In a series of bold decisions last December, the Libyan government openly acknowledged its pursuit of weapons of mass destruction (WMD). Within days of the announcement Mohamed Al Baradei, director of the International Atomic Energy Agency (IAEA), visited the country and soon afterward the government in Tripoli turned over its store of acquired literature and hardware to the United States. Libya's moves promise to lead the country back into the fold of diplomacy and to lift European and U.S. sanctions, paving the way for unimpeded international commerce. After decades of antagonism between Libya and the West, what prompted these seemingly sudden moves? Are they a harbinger of economic and political opening in Libya after thirty years of closure, as the country's prime minister has suggested?
Some have described Libya's recent shift as a reaction to Washington's muscle flexing during the Iraq war. In reality there is no direct link between the war and Libya's decisions. The back channel diplomacy that led to the denouement started almost two years before the Iraq war. It was initiated by British policy makers and only later did U.S. officials join. In a carefully orchestrated carrot-and-stick campaign that took place in several venues across the globe, Libya, Great Britain and the United States reached a consensus on a number of outstanding issues—including the 1988 Lockerbie bombing—that led to the breakthrough agreement on WMD.
Several factors facilitated the carrot-and-stick diplomacy. These include Libya's disenchantment with its diplomatic isolation, its pressing need for economic investment and expertise, and its internal political malaise. These factors had already spurred changes inside Libya prior to the December denouement. One such change is the increasing professionalization of Libya's bureaucracy as a younger, more technocratic and less ideological set of policy makers emerges. The western-educated Prime Minister, Shukri Ghanem, is the most visible such figure. Several others have risen to positions of responsibility within various ministries and the National Oil Company, which has always been relatively protected from the revolutionary edicts of the last three decades. Among this new generation, Libyan leader Colonel Muamar Qadhafi's son Saif Al Islam has played an important role, though his present and future position within Libyan politics remains opaque. In another development, Ghanem has promised greater decision-making transparency and has vowed to move the country's economy away from what until now has essentially amounted to state socialism. In this regard he announced, several months before the declaration on WMD, economic reforms that promise a dramatic reduction of the state's role in the economy.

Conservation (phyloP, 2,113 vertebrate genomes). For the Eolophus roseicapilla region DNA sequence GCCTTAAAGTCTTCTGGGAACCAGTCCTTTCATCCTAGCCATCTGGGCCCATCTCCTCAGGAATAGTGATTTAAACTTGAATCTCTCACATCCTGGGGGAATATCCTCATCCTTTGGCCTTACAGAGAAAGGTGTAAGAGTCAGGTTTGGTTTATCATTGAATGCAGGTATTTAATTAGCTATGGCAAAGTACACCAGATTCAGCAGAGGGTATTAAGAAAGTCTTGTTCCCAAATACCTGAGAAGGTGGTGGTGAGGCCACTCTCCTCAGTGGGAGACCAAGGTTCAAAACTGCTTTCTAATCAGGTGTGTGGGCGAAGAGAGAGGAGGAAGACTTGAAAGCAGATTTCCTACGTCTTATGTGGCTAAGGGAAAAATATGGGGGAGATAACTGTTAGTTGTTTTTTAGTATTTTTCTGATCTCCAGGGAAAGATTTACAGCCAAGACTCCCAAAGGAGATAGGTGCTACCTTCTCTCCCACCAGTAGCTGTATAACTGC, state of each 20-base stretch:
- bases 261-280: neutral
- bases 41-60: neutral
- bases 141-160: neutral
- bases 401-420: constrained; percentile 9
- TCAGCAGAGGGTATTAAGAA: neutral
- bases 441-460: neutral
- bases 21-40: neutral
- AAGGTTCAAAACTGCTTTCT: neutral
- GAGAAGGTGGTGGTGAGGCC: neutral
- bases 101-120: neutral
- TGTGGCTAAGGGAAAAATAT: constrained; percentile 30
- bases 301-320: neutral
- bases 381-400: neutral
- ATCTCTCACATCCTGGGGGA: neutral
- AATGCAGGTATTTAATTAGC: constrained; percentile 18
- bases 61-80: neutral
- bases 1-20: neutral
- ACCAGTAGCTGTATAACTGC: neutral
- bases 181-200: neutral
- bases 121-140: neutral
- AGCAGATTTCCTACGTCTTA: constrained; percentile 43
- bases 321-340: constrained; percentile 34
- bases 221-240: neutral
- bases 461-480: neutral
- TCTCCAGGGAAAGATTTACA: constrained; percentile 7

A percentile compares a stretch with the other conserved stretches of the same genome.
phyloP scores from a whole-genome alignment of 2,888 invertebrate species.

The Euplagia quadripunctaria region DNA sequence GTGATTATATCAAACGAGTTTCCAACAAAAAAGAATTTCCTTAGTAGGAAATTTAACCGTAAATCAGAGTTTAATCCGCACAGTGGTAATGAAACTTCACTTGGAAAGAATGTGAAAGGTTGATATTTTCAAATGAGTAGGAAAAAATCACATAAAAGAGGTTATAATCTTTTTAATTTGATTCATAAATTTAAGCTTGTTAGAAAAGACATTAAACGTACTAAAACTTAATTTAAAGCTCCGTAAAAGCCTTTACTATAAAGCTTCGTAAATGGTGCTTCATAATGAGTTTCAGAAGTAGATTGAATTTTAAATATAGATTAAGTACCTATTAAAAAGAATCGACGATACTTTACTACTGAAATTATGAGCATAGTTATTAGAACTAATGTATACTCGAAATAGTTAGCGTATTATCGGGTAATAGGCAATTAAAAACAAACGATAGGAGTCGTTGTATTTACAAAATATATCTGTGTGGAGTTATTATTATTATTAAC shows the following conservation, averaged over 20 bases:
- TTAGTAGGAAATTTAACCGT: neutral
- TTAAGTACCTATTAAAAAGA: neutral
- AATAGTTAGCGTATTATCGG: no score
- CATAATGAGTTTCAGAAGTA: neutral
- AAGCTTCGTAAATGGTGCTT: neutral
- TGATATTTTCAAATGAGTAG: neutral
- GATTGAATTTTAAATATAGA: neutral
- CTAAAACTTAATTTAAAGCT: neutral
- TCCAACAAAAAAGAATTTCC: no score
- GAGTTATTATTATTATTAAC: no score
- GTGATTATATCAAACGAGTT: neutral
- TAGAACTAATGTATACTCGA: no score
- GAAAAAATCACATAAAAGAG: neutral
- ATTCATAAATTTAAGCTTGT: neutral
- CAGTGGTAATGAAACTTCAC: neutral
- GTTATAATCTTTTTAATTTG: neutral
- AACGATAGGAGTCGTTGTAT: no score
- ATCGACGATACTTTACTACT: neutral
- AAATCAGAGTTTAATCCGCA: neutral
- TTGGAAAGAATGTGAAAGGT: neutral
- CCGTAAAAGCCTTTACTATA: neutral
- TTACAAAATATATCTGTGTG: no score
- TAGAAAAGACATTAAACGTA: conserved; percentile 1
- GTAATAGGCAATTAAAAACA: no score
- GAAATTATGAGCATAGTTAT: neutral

The pragmatism that the new technocrats have urged upon Qadhafi, concern over the economic and political toll of sanctions, and the need for international investment in the country's deteriorating oil infrastructure and in developing new oilfields slowly moved Libya to act upon western demands. But just how far reforms will go remains unclear.
Some obstacles to reform stem from the nature of the Libyan state as it emerged, hand in hand, with the commercialization of oil. The country still lacks many essential institutions—individual taxation systems and property rights to name only two—on which market economies depend to provide predictability and accountability. Although Libya's parliament, the General People's Congress, is now considering legislation that would allow private businesses to reestablish themselves, Libya's thirty-year legacy of forbidding private economic initiatives carries a heavy legacy of distrust and hesitation. This reluctance stems from Libya's deep-rooted patronage system, typical of oil exporters in the Middle East and beyond, that has enabled the regime to use economic favoritism to ensure its survival. Indeed, on two previous occasions in the late 1980s and early 1990s, Libya adopted economic liberalization policies that in effect left the economy and its management virtually unchanged.
The current circumstances are noticeably different, and past efforts never had the aura of transparency that is now being promoted by Ghanem and Qadhafi alike. But Libya faces immense internal economic and political structural impediments. If implemented, the announced economic reforms are likely to trigger calls for greater accountability. Oil exporters, however, because of their ability to distribute economic largesse, are extremely adept at ignoring such calls and at keeping political change in abeyance. It is highly unlikely that the Qadhafi government will backtrack on any of its recent international commitments and promises. Internal political reforms, however, are unlikely to take place soon because they could fundamentally alter the dynamics of state-society relations inside Libya—something the regime has successfully avoided doing for thirty-five years. The international investment that looks set to flow into Libya seems likely to strengthen the regime's ability in this regard.
Diederik Vandewalle is associate professor of government and chairman of the Asian and Middle Eastern Studies program at Dartmouth College, and an expert on Libya.